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“The invisible is made powerfully, inescapably vivid here. The air is the sea in which we swim, and so this book becomes an account of our (thin, deteriorating) place in the cosmos.”

Bill McKibben, author of Earth: Making a Life on a Tough New Planet


Air

The Restless Shaper of the World

Air sustains the living. Every creature breathes to live, exchanging and changing the atmosphere. Water and dust spin and rise, make clouds and fall again, fertilizing the dirt. Twenty thousand fungal spores and half a million bacteria travel in a square foot of summer air. The chemical sense of aphids, the ultraviolet sight of swifts, a newborn’s awareness of its mother’s breast—all take place in the medium of air.

Ignorance of the air is costly. The artist Eva Hesse died of inhaling her fiberglass medium. Thousands were sickened after 9/11 by supposedly “safe” air. The African Sahel suffers drought in part because we fill the air with industrial dusts. With the passionate narrative style and wide-ranging erudition that have made William Bryant Logan’s work a touchstone for nature lovers and environmentalists, Air is—like the contents of a bag of seaborne dust that Darwin collected aboard the Beagle—a treasure trove of discovery.


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“[A] masterful collection of essays.”

Daryl Beyers, Horticulture: Gardening at Its Best


Dirt

The Ecstatic Skin of the Earth

John Adams, Thomas Jefferson, Saint Phocas, Darwin, and Virgil parade through this thought-provoking work, taking their place next to the dung beetle, the compost heap, dowsing, historical farming, and the microscopic biota that till the soil. With fresh eyes and heartfelt reverence, William Bryant Logan variously observes, “There is glamour to the study of rock”; “The most mysterious place on Earth is right beneath our feet”; and “Dirt is the gift of each to all.”

Whether Logan is traversing the far reaches of the cosmos or plowing through our planet’s crust, his delightful, elegant, and surprisingly soulful meditations greatly enrich our concept of “dirt,” that substance from which we all arise and to which we all must return.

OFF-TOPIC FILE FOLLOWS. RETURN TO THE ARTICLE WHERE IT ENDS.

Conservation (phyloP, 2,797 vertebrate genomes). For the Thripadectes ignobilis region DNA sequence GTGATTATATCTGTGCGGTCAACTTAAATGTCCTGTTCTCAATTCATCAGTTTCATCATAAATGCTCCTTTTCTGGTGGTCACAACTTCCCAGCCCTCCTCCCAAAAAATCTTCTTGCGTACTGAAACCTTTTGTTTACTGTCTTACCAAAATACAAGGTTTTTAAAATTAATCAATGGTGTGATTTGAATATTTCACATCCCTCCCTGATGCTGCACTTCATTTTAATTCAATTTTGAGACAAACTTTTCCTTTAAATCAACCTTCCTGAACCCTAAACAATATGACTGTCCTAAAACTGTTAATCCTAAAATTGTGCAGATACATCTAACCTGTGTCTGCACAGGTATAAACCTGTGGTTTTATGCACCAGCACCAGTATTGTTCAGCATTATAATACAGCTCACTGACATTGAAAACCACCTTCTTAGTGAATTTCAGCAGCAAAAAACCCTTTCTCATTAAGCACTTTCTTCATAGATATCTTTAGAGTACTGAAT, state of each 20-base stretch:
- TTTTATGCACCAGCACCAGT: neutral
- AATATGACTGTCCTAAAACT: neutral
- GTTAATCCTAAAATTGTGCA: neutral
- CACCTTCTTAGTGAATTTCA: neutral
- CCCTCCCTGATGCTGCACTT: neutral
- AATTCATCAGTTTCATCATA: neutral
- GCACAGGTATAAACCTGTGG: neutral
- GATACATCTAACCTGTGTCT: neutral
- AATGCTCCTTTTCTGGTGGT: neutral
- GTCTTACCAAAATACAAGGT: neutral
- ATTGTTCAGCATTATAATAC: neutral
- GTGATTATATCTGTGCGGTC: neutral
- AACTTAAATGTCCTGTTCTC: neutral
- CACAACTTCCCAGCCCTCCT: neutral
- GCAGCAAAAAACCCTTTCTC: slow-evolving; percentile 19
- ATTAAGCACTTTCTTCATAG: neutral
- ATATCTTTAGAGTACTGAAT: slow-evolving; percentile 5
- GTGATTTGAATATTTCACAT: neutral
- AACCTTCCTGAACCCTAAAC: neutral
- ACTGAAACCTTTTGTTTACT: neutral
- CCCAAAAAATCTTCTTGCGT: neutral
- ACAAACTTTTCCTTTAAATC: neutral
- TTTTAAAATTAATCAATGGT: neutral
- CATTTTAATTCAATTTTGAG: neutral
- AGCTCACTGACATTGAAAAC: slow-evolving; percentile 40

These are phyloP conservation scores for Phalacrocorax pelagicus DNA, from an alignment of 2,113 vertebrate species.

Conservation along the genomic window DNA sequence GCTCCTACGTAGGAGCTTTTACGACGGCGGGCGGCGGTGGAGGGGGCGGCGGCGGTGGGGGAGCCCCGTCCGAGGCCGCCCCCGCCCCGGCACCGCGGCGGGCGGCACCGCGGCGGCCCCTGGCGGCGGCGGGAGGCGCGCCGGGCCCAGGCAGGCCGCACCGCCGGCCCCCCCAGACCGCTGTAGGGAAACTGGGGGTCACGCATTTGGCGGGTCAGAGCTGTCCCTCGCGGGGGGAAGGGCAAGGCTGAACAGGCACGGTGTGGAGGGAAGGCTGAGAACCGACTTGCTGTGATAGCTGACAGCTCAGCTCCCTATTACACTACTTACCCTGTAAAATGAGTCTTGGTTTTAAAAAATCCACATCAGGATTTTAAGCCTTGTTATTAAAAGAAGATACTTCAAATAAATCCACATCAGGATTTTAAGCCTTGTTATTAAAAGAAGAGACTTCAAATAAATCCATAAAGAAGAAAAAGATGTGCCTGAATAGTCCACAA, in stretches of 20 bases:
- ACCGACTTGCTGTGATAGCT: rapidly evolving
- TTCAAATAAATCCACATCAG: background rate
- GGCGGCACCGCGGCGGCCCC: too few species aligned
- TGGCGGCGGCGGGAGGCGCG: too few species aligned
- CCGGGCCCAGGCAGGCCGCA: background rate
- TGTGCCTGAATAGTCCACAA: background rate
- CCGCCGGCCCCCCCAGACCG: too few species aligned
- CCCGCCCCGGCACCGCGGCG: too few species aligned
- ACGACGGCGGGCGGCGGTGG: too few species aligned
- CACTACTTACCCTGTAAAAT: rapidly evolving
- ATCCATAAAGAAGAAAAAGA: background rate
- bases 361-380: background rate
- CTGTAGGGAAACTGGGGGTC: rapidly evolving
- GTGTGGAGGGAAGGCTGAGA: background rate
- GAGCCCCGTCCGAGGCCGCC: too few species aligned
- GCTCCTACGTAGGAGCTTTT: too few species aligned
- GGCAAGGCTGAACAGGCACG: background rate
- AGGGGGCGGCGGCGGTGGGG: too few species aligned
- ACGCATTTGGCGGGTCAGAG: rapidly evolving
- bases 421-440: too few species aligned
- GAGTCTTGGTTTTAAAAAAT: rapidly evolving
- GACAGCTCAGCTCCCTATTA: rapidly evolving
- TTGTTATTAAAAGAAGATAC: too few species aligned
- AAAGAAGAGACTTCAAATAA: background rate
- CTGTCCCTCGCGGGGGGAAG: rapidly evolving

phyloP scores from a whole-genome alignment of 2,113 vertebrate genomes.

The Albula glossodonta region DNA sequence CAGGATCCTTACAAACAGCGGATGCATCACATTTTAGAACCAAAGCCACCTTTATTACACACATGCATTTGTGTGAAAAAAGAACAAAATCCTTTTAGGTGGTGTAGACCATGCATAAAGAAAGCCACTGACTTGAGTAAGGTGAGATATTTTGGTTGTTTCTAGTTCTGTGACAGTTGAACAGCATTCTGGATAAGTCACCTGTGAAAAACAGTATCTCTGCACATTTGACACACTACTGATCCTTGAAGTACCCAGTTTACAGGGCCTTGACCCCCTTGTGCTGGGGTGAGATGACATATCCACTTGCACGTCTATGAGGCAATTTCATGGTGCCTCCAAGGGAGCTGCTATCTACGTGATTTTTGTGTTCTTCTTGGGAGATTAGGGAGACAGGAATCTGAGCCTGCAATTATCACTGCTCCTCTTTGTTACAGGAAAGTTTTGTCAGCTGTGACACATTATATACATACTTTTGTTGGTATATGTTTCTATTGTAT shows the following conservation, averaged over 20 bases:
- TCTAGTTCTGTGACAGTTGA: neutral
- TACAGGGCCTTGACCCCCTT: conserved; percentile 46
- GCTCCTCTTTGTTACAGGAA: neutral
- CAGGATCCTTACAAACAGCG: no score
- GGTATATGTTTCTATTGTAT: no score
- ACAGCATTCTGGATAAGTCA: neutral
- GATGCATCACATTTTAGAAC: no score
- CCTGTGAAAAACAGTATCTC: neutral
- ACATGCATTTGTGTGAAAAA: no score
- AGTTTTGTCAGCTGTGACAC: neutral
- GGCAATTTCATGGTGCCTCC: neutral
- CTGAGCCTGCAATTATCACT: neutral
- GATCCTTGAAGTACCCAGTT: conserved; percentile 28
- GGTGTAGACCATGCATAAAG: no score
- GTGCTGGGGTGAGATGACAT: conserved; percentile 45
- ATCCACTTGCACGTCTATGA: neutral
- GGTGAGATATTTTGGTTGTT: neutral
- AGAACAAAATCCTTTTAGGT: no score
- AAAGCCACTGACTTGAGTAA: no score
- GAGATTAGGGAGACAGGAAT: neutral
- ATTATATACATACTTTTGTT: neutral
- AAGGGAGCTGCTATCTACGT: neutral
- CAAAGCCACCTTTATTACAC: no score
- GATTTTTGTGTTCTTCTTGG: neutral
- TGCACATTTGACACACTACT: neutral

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“[Logan] uses oak as a prism through which to view the rise of human civilization, examining the ways in which human use of oak became more sophisticated. It’s an interesting way to sift through human history, and yields interesting insights.”

Adekke Waldman, Christian Science Monitor


Oak

The Frame of Civilization

The ultimate distance race is within your reach—a completely updated edition of the now-classic work.

Professional arborist and award-winning nature writer William Bryant Logan deftly relates the delightful history of the reciprocal relationship between humans and oak trees since time immemorial—a profound link that has almost been forgotten. From the ink of Bach’s cantatas, to the first boat to reach the New World, to the wagon, the barrel, and the sword, oak trees have been a constant presence throughout our history. In fact, civilization prospered where oaks grew, and for centuries these supremely adaptable, generous trees have supported humankind in nearly every facet of life. “With an unabashed enthusiasm for his subject” (Carol Haggas, Booklist) Logan combines science, philosophy, spirituality, and history with a contagious curiosity about why the natural world works the way it does. At once humorous and reverent, “this splendid acknowledgment of a natural marvel” (Publishing News) reintroduces the oak tree so that we might see its vibrant presence throughout our history and our modern world.